How to become a design thinking advocate (Part 2)

The Process of design

In Part 1, we introduced some simple activities and pointers to help you apply design thinking methods within your own work. However, design thinking is more than just a random collection of activities. This week, we focus on divergent and convergent thinking and how you can develop your own process based on the “Double Diamond”.

At its core, design thinking is a particular method and process to guide us in discovering and responding to problems and challenges. More importantly, it distinguishes itself from other approaches by leveraging the techniques that designers have practiced for decades. And you don’t have to be a designer to use it! There is a structure and method to the madness of creativity and ideation towards problem-finding and resolution.

Over the decades, many models have emerged to describe the design process. One of my favourites is the Double Diamond, developed by the UK Design Council in 2005.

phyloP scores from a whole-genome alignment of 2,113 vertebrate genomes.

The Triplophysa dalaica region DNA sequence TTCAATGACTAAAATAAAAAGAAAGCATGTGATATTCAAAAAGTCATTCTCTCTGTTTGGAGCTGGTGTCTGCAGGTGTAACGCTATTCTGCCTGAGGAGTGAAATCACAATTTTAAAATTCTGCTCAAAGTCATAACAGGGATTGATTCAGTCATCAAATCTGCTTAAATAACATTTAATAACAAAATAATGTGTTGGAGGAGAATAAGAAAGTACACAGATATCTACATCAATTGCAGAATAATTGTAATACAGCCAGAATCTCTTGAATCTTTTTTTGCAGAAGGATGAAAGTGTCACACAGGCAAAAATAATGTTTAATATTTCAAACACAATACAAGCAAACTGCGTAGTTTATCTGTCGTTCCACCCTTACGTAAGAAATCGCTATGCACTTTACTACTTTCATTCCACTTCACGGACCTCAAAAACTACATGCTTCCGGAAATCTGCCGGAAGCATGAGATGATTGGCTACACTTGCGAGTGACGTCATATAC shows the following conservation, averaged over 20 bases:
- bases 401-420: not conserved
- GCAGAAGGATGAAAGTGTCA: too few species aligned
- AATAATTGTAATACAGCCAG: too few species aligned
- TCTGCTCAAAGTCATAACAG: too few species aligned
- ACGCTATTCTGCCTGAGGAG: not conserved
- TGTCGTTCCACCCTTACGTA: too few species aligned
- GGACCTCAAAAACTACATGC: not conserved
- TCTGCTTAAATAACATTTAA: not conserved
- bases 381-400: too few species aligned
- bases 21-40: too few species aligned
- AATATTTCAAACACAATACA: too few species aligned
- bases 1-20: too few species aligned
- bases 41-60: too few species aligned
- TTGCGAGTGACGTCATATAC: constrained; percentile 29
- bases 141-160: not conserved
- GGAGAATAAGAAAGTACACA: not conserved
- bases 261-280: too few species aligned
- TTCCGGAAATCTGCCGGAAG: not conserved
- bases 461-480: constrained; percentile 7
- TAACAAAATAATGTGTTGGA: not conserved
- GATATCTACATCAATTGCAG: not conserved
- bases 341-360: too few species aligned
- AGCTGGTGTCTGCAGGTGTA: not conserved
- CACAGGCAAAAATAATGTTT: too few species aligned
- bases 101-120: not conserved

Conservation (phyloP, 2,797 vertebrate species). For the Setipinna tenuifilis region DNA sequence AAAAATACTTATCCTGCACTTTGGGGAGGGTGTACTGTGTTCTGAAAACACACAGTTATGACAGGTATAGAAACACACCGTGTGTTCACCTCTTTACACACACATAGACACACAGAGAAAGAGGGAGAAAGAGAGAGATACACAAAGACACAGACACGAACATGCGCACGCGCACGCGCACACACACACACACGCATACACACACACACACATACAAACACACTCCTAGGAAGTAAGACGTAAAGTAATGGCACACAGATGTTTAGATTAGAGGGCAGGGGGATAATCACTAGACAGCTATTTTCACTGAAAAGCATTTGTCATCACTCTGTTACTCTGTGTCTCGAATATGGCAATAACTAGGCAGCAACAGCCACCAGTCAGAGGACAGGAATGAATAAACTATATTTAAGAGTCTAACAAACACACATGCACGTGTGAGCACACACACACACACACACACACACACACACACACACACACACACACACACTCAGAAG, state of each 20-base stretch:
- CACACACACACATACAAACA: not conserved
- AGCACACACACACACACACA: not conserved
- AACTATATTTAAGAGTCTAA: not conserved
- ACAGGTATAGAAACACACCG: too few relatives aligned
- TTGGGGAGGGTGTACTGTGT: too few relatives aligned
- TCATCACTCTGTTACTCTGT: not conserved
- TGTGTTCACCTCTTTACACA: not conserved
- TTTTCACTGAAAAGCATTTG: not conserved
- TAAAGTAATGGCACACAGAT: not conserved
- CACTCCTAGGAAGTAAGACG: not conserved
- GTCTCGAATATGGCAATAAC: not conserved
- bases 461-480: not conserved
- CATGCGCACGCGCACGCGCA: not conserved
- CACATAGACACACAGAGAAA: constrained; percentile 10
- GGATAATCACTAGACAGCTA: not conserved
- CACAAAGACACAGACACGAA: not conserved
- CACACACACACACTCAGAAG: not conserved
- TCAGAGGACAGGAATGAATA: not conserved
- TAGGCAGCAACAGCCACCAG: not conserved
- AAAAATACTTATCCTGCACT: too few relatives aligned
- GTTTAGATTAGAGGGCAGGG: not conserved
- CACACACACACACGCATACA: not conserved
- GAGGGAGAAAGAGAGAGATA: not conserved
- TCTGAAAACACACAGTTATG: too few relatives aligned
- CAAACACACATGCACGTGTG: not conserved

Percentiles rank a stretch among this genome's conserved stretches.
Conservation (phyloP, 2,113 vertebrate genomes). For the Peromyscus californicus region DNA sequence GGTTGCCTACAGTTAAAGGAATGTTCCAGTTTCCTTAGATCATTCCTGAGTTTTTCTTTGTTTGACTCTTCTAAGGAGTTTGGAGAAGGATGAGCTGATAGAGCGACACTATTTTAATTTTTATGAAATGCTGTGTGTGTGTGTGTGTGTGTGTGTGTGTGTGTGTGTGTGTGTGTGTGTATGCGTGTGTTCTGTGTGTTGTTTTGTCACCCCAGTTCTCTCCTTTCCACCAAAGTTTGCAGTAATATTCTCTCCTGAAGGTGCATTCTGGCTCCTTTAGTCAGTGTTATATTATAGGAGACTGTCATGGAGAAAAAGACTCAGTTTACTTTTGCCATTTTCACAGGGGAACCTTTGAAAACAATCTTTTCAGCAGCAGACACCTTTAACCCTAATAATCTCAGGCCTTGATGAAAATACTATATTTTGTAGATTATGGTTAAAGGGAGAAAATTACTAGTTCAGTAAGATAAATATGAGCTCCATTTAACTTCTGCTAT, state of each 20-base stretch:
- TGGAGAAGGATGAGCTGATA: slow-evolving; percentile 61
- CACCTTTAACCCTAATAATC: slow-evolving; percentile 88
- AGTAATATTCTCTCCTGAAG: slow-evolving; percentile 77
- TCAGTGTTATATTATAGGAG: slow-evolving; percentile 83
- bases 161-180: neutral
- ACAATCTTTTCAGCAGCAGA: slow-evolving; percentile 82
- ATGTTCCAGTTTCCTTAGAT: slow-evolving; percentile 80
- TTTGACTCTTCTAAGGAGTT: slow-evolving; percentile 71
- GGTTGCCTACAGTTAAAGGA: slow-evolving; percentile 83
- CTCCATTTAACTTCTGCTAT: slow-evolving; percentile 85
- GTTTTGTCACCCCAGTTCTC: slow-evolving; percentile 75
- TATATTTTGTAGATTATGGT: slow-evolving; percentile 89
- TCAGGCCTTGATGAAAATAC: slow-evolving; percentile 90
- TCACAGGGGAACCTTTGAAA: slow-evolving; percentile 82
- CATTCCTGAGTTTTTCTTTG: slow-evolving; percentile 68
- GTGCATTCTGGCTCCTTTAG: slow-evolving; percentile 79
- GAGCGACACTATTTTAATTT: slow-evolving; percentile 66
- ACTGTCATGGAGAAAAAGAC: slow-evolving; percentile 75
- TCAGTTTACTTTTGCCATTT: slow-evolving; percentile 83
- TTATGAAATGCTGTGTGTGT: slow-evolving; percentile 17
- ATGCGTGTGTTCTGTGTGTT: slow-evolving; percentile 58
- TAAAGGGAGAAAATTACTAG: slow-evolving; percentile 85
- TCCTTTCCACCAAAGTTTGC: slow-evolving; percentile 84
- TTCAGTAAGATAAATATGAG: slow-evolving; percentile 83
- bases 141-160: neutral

Source: UK Design Council

These diamonds are the perfect graphic metaphor for one of the key principles within any good design and innovation process: divergent and convergent thinking. They are applied in succession to not only help develop a solution, but to also be deliberate about exploring the problem space and defining the challenges we want to resolve.


We start from a point: the problem. This is our initial idea or inspiration. The first inkling that there is a problem or opportunity worth tackling. This might show up as a problem presented by a client or your boss. Or maybe it is something you feel strongly about.

Our first task is to develop a more comprehensive understanding of our problem. We want to develop further, broader insight that tells us more about our problem space and what is going on here. This is the beginning of our diamond as the lines diverge — applying divergent thinking to purposefully explore to the edges and limits of the issue at hand.